Yesterday, the ABIM Foundation's Choosing Wisely initiative released a list of 45 medical procedures in nine specialties that doctors shouldn't use, and that patients should know are not necessary. The procedures include a variety of treatments, screening tests, and diagnostic tests, including: MRI and CT scans for low back pain without red flags; cardiac imaging tests for patients with chest pain and low risk of complications; brain imaging for a simple headache; and curative treatment for cancer patients when there's no reason to think the treatments will work. All of the recommendations are based on solid medical evidence that the procedures harm patients, provide no benefit, or provide extremely small benefits at very high costs.
It's remarkable that the ABIM Foundation was able to pull together panels of people in all of these specialties (allergy, asthma, and immunology, family medicine, cardiology, general internal medicine, radiology, gastroenterology, clinical oncology, nephrology, and nuclear cardiology) who were willing to agree that these treatments and tests are not beneficial to patients. It speaks to the strength of the evidence against performing useless treatments.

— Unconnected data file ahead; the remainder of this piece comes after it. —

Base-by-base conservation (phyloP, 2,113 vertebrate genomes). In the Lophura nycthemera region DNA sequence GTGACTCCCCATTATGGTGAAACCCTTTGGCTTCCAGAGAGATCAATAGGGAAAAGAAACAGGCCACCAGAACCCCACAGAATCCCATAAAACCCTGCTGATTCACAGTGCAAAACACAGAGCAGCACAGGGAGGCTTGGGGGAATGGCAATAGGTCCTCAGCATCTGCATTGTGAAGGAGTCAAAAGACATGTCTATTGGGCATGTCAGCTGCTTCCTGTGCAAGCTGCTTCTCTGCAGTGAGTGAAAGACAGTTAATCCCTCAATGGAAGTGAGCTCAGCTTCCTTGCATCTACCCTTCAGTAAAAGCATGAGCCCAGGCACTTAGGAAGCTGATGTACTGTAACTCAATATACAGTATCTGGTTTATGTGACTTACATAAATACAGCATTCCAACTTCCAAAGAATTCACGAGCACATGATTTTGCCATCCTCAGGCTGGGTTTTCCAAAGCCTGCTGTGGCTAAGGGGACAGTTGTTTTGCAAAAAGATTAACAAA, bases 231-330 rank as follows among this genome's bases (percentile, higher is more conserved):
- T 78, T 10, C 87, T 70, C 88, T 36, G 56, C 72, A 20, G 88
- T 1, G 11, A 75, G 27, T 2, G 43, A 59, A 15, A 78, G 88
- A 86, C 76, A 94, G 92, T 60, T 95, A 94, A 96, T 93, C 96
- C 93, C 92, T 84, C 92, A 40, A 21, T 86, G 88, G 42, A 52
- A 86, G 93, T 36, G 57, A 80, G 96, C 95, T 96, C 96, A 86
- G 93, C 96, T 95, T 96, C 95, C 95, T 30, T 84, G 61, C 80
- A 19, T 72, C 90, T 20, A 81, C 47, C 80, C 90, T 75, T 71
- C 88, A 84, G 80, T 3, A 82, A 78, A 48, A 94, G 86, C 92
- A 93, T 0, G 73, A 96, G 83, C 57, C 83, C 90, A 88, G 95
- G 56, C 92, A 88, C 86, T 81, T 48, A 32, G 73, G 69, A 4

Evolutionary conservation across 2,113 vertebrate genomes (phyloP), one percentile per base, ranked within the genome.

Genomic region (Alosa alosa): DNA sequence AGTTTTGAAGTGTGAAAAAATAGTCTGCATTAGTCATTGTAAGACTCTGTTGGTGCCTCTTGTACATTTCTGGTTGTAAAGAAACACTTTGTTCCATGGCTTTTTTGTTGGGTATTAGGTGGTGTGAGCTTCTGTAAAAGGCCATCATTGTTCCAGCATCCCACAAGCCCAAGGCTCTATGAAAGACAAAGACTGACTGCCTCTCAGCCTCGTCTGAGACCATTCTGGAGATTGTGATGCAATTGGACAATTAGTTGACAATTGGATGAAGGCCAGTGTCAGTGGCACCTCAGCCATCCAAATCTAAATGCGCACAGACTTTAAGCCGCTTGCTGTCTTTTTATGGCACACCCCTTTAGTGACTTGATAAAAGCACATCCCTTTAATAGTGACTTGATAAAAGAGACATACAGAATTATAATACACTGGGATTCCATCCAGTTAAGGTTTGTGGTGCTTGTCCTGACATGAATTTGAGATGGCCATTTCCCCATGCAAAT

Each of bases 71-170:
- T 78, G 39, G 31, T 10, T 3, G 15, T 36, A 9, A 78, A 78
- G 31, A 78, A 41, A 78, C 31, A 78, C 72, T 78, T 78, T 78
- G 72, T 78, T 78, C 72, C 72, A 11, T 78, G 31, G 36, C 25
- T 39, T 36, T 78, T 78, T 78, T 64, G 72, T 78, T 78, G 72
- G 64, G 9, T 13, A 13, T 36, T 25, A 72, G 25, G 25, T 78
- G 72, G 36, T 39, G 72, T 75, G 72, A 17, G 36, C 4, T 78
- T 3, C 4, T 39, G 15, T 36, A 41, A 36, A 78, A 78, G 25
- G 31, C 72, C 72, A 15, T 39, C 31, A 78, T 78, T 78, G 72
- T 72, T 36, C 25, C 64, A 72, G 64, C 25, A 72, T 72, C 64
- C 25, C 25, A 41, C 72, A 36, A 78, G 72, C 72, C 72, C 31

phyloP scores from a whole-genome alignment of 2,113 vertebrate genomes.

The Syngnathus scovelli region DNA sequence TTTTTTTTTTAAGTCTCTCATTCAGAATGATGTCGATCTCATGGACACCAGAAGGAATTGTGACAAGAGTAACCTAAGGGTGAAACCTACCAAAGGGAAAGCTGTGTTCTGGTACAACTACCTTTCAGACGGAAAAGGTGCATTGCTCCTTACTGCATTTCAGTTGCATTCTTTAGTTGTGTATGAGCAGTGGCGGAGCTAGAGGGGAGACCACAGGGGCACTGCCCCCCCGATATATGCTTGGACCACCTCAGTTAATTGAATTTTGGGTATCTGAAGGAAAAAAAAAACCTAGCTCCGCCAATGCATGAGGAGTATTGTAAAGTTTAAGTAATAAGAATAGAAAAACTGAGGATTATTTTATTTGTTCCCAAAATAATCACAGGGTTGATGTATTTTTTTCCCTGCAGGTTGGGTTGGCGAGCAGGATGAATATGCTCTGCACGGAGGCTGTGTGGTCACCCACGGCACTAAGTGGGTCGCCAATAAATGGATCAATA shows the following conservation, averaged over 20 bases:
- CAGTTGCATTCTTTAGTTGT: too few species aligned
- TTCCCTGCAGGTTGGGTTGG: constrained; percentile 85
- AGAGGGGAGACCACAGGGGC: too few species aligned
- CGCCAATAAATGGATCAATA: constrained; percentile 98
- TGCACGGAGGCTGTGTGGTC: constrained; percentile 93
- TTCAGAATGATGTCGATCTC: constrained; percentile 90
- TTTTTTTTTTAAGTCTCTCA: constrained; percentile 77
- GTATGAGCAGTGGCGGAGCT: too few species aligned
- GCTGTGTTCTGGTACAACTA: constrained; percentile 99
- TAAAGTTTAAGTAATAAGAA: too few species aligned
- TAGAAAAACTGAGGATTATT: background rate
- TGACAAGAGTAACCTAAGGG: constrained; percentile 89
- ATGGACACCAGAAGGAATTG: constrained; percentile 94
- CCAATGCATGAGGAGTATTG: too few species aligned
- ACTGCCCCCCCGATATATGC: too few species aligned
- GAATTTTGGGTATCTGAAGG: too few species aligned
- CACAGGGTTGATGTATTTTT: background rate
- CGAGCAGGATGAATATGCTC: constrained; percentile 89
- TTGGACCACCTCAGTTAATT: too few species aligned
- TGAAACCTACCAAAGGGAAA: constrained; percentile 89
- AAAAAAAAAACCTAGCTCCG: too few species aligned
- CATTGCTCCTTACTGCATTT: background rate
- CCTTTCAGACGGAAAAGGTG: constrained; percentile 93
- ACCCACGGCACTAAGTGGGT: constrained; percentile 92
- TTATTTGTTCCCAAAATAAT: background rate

Dr. Vikas Saini, a cardiologist and president of the Lown Cardiovascular Research Foundation, has more commentary over at his blog:
"The truth is, guidelines and appropriate use criteria are used sparingly in practice. Occasionally, in a tough case. But there is such a guideline explosion, you need a guideline for the guidelines. I don’t blame practicing clinicians when they ignore them. If we are to tackle this problem seriously, what we need of our doctors needs to be baked into their (our) daily cognitive frames, habits, and attitudes."
Take a look at the whole post--it's definitely worth a read.
We'll certainly be covering this initiative as it continues--there are another eight or more specialty societies preparing lists now, for release this fall, including hospice and palliative care, geriatrics, and hospital medicine. Be sure to check out the website for the Avoiding Avoidable Care conference, as well (avoidablecare.org)--we'll be talking about a lot of the same issues!